Be slightly disappointed that Light Rust isn’t much lighter than the other Rust wash.
Mix some Vallejo Model Colour 70.911 Light Orange with Dr Faust’s Magic Wash base (1 part Future Floor Wax/Pledge One Go, 4 parts Distilled Water) to make a lighter orange rust wash.
Apply over the top of the Light Rust, while the light rust is still wet.
Allow to dry.
And here we are. I forgot to spray varnish them, but it’s 10pm now, the shed is locked up, I can’t be bothered going back outside and I want to get this post finished and queued up to publish in the morning. I’ll do it tomorrow. There will also be at least two more October posts from me, plus any models I manage to complete after work tomorrow. I’ll sort that out later.
Oh, the last few days have had more typos than usual – it’s the new mechanical keyboard that I got with my replacement computer. Still getting used to it, especially when typing with any speed…
On a semi-related note to my old PC dying and being replaced, I’m now even more behind in replying to comments on my own posts, replying to comments on other people’s blogs to me, a beard-painting description, keeping up with your blogs and posts there, and of course the Round-Ups. We’ll get there eventually.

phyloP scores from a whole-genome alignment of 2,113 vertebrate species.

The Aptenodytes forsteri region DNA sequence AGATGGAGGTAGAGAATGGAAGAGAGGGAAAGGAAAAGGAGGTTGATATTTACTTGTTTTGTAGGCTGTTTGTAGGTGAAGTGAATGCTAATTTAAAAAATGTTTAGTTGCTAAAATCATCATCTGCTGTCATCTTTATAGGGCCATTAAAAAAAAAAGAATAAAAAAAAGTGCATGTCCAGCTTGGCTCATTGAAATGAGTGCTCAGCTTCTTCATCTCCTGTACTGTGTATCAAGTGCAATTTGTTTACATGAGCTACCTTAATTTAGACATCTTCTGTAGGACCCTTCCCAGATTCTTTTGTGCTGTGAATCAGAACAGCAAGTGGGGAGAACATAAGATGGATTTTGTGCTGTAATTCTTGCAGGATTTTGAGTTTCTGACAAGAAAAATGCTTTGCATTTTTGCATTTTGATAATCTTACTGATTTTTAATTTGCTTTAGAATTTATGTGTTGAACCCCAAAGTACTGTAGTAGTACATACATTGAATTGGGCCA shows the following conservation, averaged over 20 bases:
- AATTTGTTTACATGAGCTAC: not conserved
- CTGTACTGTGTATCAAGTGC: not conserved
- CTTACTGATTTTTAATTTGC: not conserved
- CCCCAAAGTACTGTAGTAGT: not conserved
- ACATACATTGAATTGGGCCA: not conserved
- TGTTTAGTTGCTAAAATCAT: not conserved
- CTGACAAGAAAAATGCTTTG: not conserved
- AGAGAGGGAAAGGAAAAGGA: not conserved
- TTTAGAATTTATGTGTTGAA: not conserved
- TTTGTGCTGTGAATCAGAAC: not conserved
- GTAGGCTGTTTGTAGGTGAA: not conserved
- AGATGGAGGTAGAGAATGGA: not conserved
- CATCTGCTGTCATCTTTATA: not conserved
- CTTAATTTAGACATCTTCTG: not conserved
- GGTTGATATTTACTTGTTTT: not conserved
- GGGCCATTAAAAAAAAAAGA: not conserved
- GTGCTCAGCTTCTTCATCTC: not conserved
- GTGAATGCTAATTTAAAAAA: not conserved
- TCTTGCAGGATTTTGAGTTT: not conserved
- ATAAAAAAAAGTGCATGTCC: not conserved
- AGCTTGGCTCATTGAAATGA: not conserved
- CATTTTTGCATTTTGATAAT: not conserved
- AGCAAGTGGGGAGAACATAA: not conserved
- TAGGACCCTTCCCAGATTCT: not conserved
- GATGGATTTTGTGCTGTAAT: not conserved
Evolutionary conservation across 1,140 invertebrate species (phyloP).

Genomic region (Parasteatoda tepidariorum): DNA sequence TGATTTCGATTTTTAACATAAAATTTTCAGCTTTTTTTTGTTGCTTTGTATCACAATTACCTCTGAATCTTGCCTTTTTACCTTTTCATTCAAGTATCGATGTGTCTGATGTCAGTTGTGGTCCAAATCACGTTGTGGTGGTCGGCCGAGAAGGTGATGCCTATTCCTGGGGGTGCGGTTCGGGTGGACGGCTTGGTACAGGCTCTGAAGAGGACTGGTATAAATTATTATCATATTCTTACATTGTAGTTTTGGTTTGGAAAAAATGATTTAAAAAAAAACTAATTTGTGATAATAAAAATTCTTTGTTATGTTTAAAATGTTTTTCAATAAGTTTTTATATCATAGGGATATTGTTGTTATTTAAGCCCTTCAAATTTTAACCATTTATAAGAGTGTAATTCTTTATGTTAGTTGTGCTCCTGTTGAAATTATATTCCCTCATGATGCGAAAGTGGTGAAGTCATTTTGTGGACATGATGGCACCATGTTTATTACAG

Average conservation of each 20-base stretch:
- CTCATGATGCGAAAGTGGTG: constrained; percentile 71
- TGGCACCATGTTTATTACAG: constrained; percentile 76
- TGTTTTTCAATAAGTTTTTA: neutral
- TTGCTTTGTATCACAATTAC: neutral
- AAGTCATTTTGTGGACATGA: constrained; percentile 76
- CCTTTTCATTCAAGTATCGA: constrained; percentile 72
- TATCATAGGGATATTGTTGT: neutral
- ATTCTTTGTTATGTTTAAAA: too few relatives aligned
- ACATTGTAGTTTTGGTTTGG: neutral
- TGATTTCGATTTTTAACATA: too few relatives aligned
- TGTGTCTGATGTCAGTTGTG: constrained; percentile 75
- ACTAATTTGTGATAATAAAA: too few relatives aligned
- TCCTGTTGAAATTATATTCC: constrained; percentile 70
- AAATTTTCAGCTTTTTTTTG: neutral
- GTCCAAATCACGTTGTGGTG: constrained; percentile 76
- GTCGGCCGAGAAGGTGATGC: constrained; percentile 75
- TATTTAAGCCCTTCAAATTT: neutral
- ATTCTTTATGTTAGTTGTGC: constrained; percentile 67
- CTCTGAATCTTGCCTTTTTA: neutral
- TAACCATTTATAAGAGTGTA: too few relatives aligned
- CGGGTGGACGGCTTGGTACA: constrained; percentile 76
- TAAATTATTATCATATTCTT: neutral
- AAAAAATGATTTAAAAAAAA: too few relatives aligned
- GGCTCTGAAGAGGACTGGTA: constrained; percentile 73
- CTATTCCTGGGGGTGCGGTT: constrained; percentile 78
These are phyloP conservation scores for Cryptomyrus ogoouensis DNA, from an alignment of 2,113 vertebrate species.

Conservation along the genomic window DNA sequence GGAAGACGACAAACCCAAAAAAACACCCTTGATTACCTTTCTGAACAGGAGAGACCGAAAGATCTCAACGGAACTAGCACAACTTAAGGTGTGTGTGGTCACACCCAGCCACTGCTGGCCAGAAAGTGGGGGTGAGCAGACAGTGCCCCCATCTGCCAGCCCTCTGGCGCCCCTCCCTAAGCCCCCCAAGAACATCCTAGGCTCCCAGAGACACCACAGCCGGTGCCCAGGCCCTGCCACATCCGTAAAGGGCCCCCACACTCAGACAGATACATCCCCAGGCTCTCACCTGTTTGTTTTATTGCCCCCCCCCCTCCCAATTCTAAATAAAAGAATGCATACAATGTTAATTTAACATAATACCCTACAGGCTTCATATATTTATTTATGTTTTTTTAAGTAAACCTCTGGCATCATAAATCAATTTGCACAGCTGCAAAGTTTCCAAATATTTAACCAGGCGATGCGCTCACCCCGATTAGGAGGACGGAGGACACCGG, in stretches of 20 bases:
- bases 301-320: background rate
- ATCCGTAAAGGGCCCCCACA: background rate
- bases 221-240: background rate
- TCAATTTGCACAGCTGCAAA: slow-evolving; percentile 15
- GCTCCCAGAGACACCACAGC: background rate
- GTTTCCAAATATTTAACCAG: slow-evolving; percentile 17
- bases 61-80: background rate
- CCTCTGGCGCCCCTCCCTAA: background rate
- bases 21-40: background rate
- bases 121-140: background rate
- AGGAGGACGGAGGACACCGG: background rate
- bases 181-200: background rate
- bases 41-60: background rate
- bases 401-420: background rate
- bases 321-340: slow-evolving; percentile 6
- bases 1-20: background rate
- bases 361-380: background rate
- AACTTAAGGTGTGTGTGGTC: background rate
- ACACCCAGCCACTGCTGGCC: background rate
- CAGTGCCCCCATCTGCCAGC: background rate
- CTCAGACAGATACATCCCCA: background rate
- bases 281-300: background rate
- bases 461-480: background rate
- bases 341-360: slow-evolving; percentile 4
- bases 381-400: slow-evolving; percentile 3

Something a little more recent than those Rogue Trader Orks this morning. This …sewer vent(?) comes from the 40k Urban Conquest boxed set, which comes with some campaign rules for 40k as well as a sprue of terrain, which I dutifully clipped off the sprue, cleaned off the mold lines, sprayed this piece, and duly lost the rest of the kit into some tub or another somewhere. This thing, meanwhile sat around on the painting desk for most of that time with very little done on it. (Sprayed black, sprayed dark metal, basically). So as is often the case, I finally picked the thing off and made myself finish the damned thing.
It wasn’t so bad to finish off. The weatheroing powder seems to have come up a little harsher than I planned, though it’s looking a little messier here than in hand, as I want it to have a nice dusty and worn look so that it plays nice on a variety of table surfaces, I’m still good with it.
It’s a nice little piece, really. I’ve got a fair bit of smaller pieces of scenery that I need to complete before I crack onto any more of the ones from this set. As much as I’d like to get onto more of them, there’s a ton of other stuff to get done first.
Here’s a scale pic of it alongside yesterday’s Orks. Old-school 40k alongside new-school 40k! Works pretty well in my books!
Two years ago, I managed to paint all of the boxes from my Mantic Mars Attacks urban scenery. Great stuff, job done.
Then earlier this year, I found quite a few baggies more of the stuff. What could I do but seperate them into some tubs and …entirely forget about them for quite a few months? At least in September, I managed to get them done and out of the way. So following on from both that post two years ago and yesterday’s Incredibly InterestingTraffic Pylons, we have 20 small piles of boxes. To quote myself from two years ago: